The Invisible Man – A Tense, Violent, Paranoia Fueled Remake

162 Shares

After surprising audiences and critics with the tech noir horror thriller Upgrade, Whannell is back with The Invisible Man. An intelligent, tense, and violent re-imagining of the Universal classic. About a woman haunted by the man who abused and manipulated her.

The Story

Cecilia (played by Elisabeth Moss) is a woman trapped in a toxic relationship with genius yet narcissistic inventor Adrien Griffin (played by Oliver Jackson-Cohen). Even after escaping him she is haunted by the fear that he is still out there trying to find her. When she gets the news that he has committed suicide she is initially celebrates and feels finally free. But as time passes, and strange things start happening, Cecilia can’t shake the feeling that Adrien is still alive and is tormenting her unseen.

Approaching Horror Remakes

Claude Rains as Dr. Jack Griffin, From the 1933 directed by James Whale

Remakes and re-adaptations have been part of the horror genre as long as it has been around. This is often because any given horror film has a core ‘what if’ idea. One that can be reinterpreted and reimagined by different filmmakers. Surprisingly The Invisible Man has had the fewest remakes of any of the classic Universal Monsters canon. Outside of The Creature From The Black Lagoon. The Invisible Man’s core ‘what if’ does not seem especially horrifying at first (what if someone learned how to be invisible) and the initial Universal films was more of a horror comedy. But if you go back to H.G. Wells’s original novel the ‘what if’ was better summarized as ‘what if a madman learned how to be invisible’. Wells and Jules Verne in particular often explored the idea of technology in the hands of people who would use it for malice. Whannell realizes this by putting the technology in the hands of a domestic abuser, someone obsessed with power and control.

What Makes This Film Work

Leigh Whannell’s genius is that he takes this core ‘what if’ and focuses on maximizing its horror potential. It’s not spoiling the film to say that the invisible man is very real. Not only did the trailers make that clear but the movie itself establishes that very early on. Whannell still leaves us with a fair amount of mystery, but this is not the focus of the film. Previous adaptations of The Invisible Man have focused on Griffin and his invisible rampage. For this remake Whannell wisely chose to shift the focus to the new character of Cecilia. A woman riddled with anxiety and fear from a controlling relationship with a toxic madman. In many ways Cecilia is the only person who knows Adrien well enough to recognize his tactics and stop him. Even if everyone thinks she’s just crazy and still not processed her trauma.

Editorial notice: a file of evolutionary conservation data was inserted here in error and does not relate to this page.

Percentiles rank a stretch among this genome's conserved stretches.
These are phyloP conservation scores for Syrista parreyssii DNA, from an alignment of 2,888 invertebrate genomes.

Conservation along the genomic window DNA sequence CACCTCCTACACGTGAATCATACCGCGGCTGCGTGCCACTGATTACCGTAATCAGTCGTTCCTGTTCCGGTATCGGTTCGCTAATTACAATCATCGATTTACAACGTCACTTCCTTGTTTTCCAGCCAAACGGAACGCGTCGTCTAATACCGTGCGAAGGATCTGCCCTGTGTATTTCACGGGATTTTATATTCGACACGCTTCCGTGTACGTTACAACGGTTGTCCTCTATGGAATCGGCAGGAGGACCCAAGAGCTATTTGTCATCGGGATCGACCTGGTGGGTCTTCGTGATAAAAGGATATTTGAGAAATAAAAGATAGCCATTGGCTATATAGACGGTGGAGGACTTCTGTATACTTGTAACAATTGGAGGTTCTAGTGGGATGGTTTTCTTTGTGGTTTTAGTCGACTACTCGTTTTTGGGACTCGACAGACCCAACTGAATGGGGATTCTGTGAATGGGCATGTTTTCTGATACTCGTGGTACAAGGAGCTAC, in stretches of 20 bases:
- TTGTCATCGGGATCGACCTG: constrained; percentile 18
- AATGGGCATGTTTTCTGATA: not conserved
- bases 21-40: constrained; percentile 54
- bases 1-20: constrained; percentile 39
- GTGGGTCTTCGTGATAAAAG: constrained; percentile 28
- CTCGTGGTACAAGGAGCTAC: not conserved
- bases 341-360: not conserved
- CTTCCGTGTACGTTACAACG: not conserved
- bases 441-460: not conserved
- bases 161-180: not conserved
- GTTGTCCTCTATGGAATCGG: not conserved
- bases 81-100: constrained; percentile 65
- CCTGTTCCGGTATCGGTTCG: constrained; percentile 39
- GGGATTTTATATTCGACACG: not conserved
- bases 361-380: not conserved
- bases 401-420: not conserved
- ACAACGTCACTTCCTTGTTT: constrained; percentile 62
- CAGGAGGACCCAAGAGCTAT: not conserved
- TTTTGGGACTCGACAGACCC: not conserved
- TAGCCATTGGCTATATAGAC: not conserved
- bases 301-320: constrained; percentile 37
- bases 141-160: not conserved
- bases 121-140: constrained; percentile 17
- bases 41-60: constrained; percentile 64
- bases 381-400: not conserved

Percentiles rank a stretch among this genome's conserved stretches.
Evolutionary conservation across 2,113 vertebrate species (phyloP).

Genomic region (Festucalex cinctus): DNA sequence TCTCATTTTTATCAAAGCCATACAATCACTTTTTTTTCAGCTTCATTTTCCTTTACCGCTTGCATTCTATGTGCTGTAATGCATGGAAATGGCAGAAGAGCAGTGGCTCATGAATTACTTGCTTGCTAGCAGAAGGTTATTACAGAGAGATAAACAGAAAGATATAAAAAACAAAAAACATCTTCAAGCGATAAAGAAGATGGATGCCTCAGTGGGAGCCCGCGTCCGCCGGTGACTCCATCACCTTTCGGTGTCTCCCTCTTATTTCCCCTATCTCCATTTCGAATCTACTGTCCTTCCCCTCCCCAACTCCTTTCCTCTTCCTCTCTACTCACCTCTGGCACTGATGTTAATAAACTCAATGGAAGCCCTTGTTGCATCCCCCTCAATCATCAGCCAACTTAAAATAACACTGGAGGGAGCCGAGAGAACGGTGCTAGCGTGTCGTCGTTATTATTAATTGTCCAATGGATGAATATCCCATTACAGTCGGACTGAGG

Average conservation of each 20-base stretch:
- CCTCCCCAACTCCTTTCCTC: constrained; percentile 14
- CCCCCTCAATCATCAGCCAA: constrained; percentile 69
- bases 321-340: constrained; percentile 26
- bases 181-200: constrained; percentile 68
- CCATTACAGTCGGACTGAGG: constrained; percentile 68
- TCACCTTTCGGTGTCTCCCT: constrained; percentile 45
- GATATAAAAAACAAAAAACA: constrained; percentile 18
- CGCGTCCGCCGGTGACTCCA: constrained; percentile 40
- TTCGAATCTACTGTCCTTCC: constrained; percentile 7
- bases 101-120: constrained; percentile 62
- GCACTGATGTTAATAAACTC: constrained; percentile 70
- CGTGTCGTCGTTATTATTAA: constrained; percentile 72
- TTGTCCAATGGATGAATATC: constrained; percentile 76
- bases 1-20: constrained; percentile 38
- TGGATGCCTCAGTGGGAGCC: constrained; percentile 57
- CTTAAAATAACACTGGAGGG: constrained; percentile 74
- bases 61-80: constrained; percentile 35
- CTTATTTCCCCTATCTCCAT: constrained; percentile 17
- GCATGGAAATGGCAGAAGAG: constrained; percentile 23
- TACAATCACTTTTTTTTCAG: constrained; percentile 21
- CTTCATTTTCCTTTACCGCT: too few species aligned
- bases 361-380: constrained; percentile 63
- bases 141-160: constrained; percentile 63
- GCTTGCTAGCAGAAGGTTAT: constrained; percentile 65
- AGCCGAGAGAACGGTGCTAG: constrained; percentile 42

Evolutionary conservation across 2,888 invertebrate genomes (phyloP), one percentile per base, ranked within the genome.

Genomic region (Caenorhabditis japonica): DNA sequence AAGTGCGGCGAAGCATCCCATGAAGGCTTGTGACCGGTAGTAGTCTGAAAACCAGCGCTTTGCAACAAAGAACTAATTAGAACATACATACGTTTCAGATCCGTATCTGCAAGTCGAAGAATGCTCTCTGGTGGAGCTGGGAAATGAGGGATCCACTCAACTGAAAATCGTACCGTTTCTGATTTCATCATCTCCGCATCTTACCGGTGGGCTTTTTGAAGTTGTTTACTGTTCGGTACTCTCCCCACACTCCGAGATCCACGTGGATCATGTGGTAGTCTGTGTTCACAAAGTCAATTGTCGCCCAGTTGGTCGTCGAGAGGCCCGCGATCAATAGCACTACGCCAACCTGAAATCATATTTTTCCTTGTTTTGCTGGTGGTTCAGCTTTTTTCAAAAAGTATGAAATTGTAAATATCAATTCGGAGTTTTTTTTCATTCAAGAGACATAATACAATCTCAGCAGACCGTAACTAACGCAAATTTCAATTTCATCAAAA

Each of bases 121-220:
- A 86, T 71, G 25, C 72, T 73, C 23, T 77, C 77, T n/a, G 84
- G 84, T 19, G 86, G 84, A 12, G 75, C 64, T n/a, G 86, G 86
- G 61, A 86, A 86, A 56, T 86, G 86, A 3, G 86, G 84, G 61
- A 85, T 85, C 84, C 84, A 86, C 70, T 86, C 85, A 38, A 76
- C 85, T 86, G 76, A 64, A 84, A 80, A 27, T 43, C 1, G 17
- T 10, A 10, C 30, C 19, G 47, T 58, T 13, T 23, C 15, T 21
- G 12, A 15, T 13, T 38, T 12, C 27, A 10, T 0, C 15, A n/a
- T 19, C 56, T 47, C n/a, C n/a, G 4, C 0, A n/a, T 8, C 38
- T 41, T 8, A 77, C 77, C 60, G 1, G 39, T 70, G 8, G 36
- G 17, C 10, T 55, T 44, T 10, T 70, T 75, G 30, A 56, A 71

Bringing a Survivor’s Lens to Horror

Elisabeth Moss anchors this movie as Cecilia. Playing a traumatized abuse survivor flawlessly, communicating all of the insecurity and vulnerability that comes with that breed of trauma. At the same time she is a fighter, maybe even more than she realizes. Thanks to all of this, and some smart writing, the audience are rooting for Cecilia from the beginning. We want to see her escape Adrien, to convince people he’s still alive, and by the third act we want to see her stop him. 

Getting Technical

The trick is that Whannell brings us in on Cecilia’s fear early on and clues us in that the invisible man is real. The movie becomes a demented game of Where’s Waldo as the anxious audience search the film for any signs of Adrien. Worrying where he’s going to come from or do next. Rather than relying on bad editing, close-ups or shaky cam Whannell shoots the film wide. Giving the audience a sense of all the places where Adrien could be hiding. Whannell draws out our attention to the tiniest details, and has the audience jumping at even slightest footprints and sounds. This film is a masterclass in building tension through paranoia. Unlike some lesser filmmakers Whannell doesn’t stop at tension; like a Brian De Palma movie The Invisible Man punctuates it’s tension with harsh and often bloody violence. This gives the tension some stakes. We’re worried that any one of the characters will be beaten or cut apart by an unseen madman.

In Conclusion

The Invisible Man joins the ranks of The Thing, The Fly, and The Blob. A horror remake that takes the core premise of the original, but goes in an ingenius new direction with it. By making the invisible man an abuser and the main character an abuse survivor Whannell puts the audience in the edge of their seat through two tense first acts. Gradually building towards an intense and violent third, even if the pacing at the very end is a bit uneven. Check this movie out if you haven’t seen it yet, but don’t go see it alone.

You don’t know who is standing right behind you.

For more on The Invisible Man, Universal, or any other general movie news, make sure to check back to That Hashtag Show.

Check out Universal at their website, here.

Leave a Reply